Smokers May Butt Out

Courts have increasing been asked to consider the presence of a cigarette smoker in a child’s home — be it a parent, stepparent, or third party — in determining the best interest of the child in custody and visitation cases.

These cases typically involve situations where what is called “secondhand” smoke in the home poses a health hazard to children who have respiratory problems.

Courts have said that presence of secondhand smoke is one of many factors that may be considered in custody cases. In an 1999 Alabama case, an appeals court upheld the decision a lower court to transfer physical custody of a child to the father because his mother continued to smoke in the child’s presence despite the child’s history of asthma and severe respiratory infections.

Courts have also ordered parents to refrain from smoking in the presence of their children. In a 2002 Ohio case, In re Julie Anne, the court heard extensive evidence that the custodial mother and her live-in boyfriend exposed a child who had no pre-existing health problems that would be worsened by secondhand smoke. On its own motion, the court ordered that both the mother and the father not to smoke or allow “anyone else to smoke in the presence of the child.” In this case, the court found three separate authorities for its order: 1) the doctrine of parens patriae, which is the idea of the state as parent; 2) the best interests of the child; and 3) the United States Supreme Court. “[A] smoker has a right to privacy to treat his health in whatever manner he chooses, but this right does not include the right to inflict health-destructive secondhand smoke upon other persons, especially children who have no choice in the matter. A man’s home is his castle, but no one is allowed to hurt little children — even in his castle,” the court stated.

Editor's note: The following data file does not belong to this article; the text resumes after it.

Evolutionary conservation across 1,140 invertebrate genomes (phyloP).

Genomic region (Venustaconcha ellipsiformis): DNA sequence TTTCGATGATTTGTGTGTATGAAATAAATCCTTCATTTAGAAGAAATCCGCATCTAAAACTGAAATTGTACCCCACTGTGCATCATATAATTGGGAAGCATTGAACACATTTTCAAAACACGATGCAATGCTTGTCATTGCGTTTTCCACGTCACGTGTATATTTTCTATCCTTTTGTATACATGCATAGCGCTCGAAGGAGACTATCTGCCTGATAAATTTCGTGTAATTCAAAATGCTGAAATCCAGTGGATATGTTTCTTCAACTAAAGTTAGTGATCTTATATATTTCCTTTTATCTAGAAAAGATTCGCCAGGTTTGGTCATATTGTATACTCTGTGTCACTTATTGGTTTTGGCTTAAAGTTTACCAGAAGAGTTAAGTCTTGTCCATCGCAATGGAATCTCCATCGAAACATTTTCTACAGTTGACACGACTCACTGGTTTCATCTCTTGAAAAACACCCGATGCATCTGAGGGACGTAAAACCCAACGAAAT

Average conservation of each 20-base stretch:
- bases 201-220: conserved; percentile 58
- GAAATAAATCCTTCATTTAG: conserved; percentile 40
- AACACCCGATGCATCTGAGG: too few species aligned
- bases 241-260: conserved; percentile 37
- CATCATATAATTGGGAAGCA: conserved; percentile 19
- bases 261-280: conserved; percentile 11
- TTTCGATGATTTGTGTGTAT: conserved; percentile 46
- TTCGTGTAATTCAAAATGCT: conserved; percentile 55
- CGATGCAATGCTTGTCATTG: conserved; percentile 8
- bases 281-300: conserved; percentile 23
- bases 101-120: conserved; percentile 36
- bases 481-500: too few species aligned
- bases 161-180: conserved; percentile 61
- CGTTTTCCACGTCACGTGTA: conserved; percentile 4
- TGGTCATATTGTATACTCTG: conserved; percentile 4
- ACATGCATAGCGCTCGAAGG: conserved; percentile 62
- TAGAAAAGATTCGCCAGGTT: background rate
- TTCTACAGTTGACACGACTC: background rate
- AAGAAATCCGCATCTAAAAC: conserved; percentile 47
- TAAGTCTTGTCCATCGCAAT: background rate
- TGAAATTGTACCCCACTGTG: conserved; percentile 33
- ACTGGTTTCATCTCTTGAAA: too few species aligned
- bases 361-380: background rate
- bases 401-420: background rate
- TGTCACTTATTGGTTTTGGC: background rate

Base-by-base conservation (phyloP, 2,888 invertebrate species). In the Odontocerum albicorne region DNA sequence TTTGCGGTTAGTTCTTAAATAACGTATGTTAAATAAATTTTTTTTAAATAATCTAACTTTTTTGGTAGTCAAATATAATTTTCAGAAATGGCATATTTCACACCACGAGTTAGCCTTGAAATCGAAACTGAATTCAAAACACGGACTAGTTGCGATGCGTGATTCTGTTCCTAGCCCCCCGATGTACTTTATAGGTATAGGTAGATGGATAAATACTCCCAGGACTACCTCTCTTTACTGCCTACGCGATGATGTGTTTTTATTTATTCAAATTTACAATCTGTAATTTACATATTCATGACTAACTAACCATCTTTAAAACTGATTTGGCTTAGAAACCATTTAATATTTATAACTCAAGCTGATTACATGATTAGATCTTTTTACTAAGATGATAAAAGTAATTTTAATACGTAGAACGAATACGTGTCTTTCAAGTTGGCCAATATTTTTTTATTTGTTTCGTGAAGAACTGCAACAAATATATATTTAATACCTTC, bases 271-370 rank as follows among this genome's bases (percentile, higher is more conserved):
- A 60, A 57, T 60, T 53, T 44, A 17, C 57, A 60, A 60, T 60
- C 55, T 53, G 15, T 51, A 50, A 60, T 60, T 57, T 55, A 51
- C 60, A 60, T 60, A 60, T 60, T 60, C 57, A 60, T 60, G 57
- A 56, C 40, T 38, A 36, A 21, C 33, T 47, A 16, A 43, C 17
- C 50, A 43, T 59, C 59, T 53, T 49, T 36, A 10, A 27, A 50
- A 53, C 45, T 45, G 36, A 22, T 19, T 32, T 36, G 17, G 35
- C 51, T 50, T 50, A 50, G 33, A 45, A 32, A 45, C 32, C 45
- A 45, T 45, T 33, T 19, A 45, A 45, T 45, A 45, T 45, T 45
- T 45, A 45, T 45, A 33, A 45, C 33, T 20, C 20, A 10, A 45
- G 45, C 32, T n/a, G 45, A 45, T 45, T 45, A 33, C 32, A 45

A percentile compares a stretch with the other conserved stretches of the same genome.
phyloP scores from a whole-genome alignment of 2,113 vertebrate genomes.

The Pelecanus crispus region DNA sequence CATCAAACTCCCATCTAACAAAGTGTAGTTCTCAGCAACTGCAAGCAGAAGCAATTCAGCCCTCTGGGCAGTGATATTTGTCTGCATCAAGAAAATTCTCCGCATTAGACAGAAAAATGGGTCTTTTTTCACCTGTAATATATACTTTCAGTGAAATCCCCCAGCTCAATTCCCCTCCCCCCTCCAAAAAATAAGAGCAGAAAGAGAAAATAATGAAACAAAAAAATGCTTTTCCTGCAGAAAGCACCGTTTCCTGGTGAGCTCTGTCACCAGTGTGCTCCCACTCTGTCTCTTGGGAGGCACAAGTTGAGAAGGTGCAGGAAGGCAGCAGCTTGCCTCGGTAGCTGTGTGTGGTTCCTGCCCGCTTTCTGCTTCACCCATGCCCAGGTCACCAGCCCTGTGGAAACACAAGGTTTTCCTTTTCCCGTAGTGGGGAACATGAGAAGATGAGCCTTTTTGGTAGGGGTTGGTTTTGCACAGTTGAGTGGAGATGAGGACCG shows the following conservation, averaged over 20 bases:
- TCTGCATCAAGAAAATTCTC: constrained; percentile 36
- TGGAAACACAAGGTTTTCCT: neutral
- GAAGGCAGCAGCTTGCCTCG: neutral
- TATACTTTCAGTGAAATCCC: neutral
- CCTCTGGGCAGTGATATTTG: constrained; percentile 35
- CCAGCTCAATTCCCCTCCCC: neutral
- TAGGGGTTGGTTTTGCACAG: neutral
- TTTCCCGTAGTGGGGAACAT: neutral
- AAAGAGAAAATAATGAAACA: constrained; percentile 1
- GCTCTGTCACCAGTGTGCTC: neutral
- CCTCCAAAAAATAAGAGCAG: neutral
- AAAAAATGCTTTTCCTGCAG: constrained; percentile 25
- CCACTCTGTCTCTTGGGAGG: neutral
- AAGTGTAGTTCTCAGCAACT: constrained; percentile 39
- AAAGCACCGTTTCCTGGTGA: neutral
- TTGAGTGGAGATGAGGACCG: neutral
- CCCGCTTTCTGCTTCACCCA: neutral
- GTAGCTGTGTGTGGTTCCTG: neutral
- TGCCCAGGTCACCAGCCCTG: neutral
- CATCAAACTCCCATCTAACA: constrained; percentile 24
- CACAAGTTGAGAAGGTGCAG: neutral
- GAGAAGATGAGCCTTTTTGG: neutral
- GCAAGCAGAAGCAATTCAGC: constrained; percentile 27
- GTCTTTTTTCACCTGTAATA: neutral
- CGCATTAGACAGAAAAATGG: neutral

Courts now consider the smoking habits of parents in determining the best interest of the children, but at the same time have said that the mere fact that a parent smokes is not determinative. Instead the courts have ordered parents not to smoke in the presence of the children.

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